I was staying at the Grand Hotel, right opposite the Opera House, known as the Grand Theatre. And there really was no point feeling sceptical about the recurrence of the word grand, for these buildings are nothing but. The first thing that struck me when drove into the city was the magnificence of the neoclassical buildings – somewhat like Paris but on a smaller, more intimate scale. In fact, it is said that the stately buildings of Paris had derived inspiration from Bordeaux’s.
Bordeaux is extremely charming, unpredictable; as I stepped out of the hotel, right in the middle of the bustling Place de la Comedie, I came face to face with The Face, a contemporary street installation by Spanish sculptor Jaume Plensa. This uber-modern artwork looked on to the streets passively, an antithesis to all the grandeur surrounding it, and completely unperturbed by that fact. Yet it did not strike a jarring note on the old-world allure of the square. That is the soul of Bordeaux, the new in harmony with the old, making it easy for locals (and visitors) to embrace both.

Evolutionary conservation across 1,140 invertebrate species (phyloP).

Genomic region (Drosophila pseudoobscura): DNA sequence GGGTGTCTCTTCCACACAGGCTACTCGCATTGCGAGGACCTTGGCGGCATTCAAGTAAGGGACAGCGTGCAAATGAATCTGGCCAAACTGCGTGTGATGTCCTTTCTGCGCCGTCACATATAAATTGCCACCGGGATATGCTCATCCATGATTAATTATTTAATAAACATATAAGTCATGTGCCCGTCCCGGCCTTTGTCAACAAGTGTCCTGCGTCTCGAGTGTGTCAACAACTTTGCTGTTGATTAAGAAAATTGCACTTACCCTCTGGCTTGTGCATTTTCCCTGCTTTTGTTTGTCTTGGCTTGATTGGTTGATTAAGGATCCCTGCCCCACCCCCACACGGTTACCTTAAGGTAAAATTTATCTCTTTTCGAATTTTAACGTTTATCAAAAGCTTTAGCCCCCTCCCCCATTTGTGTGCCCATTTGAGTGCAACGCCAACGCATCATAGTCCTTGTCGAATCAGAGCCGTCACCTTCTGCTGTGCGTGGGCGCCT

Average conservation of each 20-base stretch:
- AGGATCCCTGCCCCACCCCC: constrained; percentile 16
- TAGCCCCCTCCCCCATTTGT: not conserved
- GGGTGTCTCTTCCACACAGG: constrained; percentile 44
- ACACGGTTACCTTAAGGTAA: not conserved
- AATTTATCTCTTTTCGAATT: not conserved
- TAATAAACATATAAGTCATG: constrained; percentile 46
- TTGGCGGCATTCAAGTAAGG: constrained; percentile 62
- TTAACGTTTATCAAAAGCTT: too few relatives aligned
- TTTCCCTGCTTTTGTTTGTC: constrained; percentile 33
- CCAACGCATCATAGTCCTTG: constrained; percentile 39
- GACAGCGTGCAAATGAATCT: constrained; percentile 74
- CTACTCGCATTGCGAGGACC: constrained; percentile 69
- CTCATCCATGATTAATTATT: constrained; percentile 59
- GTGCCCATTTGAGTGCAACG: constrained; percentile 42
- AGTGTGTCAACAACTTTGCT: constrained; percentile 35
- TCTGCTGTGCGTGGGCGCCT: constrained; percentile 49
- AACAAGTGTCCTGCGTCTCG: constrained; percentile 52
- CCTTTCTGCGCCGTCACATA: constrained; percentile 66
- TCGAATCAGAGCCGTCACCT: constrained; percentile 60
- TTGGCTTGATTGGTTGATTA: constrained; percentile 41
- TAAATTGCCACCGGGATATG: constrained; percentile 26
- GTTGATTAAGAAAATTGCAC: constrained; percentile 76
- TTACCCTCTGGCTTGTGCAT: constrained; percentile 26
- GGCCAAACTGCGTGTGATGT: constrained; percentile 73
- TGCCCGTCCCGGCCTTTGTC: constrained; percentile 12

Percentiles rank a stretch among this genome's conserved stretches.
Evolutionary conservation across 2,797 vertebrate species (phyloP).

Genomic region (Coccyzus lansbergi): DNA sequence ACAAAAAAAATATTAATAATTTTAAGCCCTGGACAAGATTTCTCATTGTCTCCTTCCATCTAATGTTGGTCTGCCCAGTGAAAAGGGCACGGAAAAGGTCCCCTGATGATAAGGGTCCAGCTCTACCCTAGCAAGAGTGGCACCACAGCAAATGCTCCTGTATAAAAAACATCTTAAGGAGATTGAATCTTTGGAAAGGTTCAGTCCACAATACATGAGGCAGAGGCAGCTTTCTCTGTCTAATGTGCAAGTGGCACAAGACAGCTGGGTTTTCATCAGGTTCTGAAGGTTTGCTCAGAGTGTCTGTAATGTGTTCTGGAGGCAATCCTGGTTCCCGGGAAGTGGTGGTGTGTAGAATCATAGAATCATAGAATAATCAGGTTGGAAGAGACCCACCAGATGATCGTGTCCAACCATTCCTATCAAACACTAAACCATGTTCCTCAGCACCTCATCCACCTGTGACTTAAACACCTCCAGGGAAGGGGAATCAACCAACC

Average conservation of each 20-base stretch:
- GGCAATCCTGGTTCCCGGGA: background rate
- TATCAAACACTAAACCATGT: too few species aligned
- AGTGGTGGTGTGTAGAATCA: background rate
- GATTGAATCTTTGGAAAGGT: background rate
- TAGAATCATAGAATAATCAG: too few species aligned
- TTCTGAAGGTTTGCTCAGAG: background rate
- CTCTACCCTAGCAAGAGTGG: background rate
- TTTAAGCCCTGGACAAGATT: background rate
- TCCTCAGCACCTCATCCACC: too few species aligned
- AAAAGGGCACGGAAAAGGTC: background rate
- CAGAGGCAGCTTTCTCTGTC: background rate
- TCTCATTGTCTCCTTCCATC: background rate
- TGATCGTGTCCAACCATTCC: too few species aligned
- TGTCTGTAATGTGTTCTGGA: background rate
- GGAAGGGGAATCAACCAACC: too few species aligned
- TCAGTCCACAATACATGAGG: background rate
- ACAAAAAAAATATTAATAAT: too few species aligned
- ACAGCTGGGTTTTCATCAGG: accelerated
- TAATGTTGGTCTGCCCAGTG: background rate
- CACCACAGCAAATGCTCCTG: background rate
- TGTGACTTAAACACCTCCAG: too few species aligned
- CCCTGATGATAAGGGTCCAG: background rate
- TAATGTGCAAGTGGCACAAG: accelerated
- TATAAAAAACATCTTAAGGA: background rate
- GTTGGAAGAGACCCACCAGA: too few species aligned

On an exploratory walk, I found Bordeaux a classic European town: cobblestoned streets, al fresco cafés and wrought iron balconies jutting out of buildings like curious children. The limestone facades in the old town glowed a burnished gold in the early evening sunshine. And everyone on the streets seemed young, carefree and just happy to be there. So was I – happy to be in Bordeaux, I mean.
And like all great cities, a river ran right through its centre – the Garonne – inviting people to rendezvous there at all times of the day. The riverside also owes its facelift to Juppé, who made it a welcoming place, perfect for both solitary walks and social chatter. The avant-garde water mirror there – le miroir d’eau – is a shallow pool on a granite square on the broad pavement.